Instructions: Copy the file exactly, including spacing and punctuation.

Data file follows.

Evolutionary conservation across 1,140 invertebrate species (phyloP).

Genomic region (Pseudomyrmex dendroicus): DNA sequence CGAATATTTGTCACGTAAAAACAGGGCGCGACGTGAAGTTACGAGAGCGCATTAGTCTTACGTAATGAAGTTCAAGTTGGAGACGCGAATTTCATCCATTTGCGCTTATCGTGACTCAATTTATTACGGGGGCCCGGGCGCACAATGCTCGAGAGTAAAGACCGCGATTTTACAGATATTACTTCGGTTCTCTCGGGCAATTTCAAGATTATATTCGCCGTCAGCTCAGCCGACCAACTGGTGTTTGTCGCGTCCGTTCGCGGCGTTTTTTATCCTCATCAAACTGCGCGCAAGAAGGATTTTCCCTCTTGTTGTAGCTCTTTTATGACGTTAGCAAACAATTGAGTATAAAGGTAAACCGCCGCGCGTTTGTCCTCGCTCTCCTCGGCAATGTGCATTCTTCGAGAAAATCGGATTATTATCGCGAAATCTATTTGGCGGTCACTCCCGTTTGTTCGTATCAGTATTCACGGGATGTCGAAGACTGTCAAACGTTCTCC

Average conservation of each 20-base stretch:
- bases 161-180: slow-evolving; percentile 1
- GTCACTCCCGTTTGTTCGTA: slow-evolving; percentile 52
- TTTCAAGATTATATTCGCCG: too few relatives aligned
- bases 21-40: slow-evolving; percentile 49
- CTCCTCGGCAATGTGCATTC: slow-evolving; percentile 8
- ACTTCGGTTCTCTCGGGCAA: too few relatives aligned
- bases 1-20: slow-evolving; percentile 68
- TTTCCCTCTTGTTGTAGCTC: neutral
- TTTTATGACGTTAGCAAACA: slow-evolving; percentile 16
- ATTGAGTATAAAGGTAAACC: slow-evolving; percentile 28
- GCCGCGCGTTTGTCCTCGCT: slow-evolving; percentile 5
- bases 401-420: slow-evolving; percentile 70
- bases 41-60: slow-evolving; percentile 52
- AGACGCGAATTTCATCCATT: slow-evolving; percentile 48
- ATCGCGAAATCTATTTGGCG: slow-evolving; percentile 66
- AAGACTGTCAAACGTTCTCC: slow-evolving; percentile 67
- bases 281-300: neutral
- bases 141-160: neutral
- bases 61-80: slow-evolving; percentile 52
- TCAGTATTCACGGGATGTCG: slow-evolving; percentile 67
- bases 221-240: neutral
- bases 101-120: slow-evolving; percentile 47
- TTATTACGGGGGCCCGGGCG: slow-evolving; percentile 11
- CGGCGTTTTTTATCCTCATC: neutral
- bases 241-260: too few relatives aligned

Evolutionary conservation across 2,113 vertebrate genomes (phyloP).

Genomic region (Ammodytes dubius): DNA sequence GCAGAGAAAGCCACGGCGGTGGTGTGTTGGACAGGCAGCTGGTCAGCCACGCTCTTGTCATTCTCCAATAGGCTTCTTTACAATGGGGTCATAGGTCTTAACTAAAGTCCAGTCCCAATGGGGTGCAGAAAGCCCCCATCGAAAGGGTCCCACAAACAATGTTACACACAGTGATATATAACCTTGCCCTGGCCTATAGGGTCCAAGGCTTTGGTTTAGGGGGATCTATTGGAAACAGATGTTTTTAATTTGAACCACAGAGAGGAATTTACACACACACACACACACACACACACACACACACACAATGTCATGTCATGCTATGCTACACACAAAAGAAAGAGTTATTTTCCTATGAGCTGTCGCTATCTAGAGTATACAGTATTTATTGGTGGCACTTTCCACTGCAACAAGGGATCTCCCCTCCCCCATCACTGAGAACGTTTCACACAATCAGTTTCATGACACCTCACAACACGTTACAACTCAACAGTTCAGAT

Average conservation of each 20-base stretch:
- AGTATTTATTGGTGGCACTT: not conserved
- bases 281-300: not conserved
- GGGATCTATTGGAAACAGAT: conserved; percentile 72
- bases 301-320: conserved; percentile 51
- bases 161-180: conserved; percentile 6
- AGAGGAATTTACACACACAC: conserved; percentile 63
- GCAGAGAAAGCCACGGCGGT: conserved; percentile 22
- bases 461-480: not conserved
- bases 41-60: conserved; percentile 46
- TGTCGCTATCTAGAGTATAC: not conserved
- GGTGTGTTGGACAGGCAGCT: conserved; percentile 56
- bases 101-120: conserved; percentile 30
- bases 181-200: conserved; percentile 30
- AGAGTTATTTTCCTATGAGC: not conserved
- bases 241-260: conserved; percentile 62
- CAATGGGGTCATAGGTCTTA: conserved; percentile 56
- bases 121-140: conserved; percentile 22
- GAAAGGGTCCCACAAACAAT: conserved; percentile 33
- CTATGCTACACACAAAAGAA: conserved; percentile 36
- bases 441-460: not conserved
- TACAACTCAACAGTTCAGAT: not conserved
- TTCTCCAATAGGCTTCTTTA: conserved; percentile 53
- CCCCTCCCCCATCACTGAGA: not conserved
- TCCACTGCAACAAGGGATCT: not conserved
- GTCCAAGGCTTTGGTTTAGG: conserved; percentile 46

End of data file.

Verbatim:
Evolutionary conservation across 1,140 invertebrate species (phyloP).

Genomic region (Pseudomyrmex dendroicus): DNA sequence CGAATATTTGTCACGTAAAAACAGGGCGCGACGTGAAGTTACGAGAGCGCATTAGTCTTACGTAATGAAGTTCAAGTTGGAGACGCGAATTTCATCCATTTGCGCTTATCGTGACTCAATTTATTACGGGGGCCCGGGCGCACAATGCTCGAGAGTAAAGACCGCGATTTTACAGATATTACTTCGGTTCTCTCGGGCAATTTCAAGATTATATTCGCCGTCAGCTCAGCCGACCAACTGGTGTTTGTCGCGTCCGTTCGCGGCGTTTTTTATCCTCATCAAACTGCGCGCAAGAAGGATTTTCCCTCTTGTTGTAGCTCTTTTATGACGTTAGCAAACAATTGAGTATAAAGGTAAACCGCCGCGCGTTTGTCCTCGCTCTCCTCGGCAATGTGCATTCTTCGAGAAAATCGGATTATTATCGCGAAATCTATTTGGCGGTCACTCCCGTTTGTTCGTATCAGTATTCACGGGATGTCGAAGACTGTCAAACGTTCTCC

Average conservation of each 20-base stretch:
- bases 161-180: slow-evolving; percentile 1
- GTCACTCCCGTTTGTTCGTA: slow-evolving; percentile 52
- TTTCAAGATTATATTCGCCG: too few relatives aligned
- bases 21-40: slow-evolving; percentile 49
- CTCCTCGGCAATGTGCATTC: slow-evolving; percentile 8
- ACTTCGGTTCTCTCGGGCAA: too few relatives aligned
- bases 1-20: slow-evolving; percentile 68
- TTTCCCTCTTGTTGTAGCTC: neutral
- TTTTATGACGTTAGCAAACA: slow-evolving; percentile 16
- ATTGAGTATAAAGGTAAACC: slow-evolving; percentile 28
- GCCGCGCGTTTGTCCTCGCT: slow-evolving; percentile 5
- bases 401-420: slow-evolving; percentile 70
- bases 41-60: slow-evolving; percentile 52
- AGACGCGAATTTCATCCATT: slow-evolving; percentile 48
- ATCGCGAAATCTATTTGGCG: slow-evolving; percentile 66
- AAGACTGTCAAACGTTCTCC: slow-evolving; percentile 67
- bases 281-300: neutral
- bases 141-160: neutral
- bases 61-80: slow-evolving; percentile 52
- TCAGTATTCACGGGATGTCG: slow-evolving; percentile 67
- bases 221-240: neutral
- bases 101-120: slow-evolving; percentile 47
- TTATTACGGGGGCCCGGGCG: slow-evolving; percentile 11
- CGGCGTTTTTTATCCTCATC: neutral
- bases 241-260: too few relatives aligned

Evolutionary conservation across 2,113 vertebrate genomes (phyloP).

Genomic region (Ammodytes dubius): DNA sequence GCAGAGAAAGCCACGGCGGTGGTGTGTTGGACAGGCAGCTGGTCAGCCACGCTCTTGTCATTCTCCAATAGGCTTCTTTACAATGGGGTCATAGGTCTTAACTAAAGTCCAGTCCCAATGGGGTGCAGAAAGCCCCCATCGAAAGGGTCCCACAAACAATGTTACACACAGTGATATATAACCTTGCCCTGGCCTATAGGGTCCAAGGCTTTGGTTTAGGGGGATCTATTGGAAACAGATGTTTTTAATTTGAACCACAGAGAGGAATTTACACACACACACACACACACACACACACACACACACAATGTCATGTCATGCTATGCTACACACAAAAGAAAGAGTTATTTTCCTATGAGCTGTCGCTATCTAGAGTATACAGTATTTATTGGTGGCACTTTCCACTGCAACAAGGGATCTCCCCTCCCCCATCACTGAGAACGTTTCACACAATCAGTTTCATGACACCTCACAACACGTTACAACTCAACAGTTCAGAT

Average conservation of each 20-base stretch:
- AGTATTTATTGGTGGCACTT: not conserved
- bases 281-300: not conserved
- GGGATCTATTGGAAACAGAT: conserved; percentile 72
- bases 301-320: conserved; percentile 51
- bases 161-180: conserved; percentile 6
- AGAGGAATTTACACACACAC: conserved; percentile 63
- GCAGAGAAAGCCACGGCGGT: conserved; percentile 22
- bases 461-480: not conserved
- bases 41-60: conserved; percentile 46
- TGTCGCTATCTAGAGTATAC: not conserved
- GGTGTGTTGGACAGGCAGCT: conserved; percentile 56
- bases 101-120: conserved; percentile 30
- bases 181-200: conserved; percentile 30
- AGAGTTATTTTCCTATGAGC: not conserved
- bases 241-260: conserved; percentile 62
- CAATGGGGTCATAGGTCTTA: conserved; percentile 56
- bases 121-140: conserved; percentile 22
- GAAAGGGTCCCACAAACAAT: conserved; percentile 33
- CTATGCTACACACAAAAGAA: conserved; percentile 36
- bases 441-460: not conserved
- TACAACTCAACAGTTCAGAT: not conserved
- TTCTCCAATAGGCTTCTTTA: conserved; percentile 53
- CCCCTCCCCCATCACTGAGA: not conserved
- TCCACTGCAACAAGGGATCT: not conserved
- GTCCAAGGCTTTGGTTTAGG: conserved; percentile 46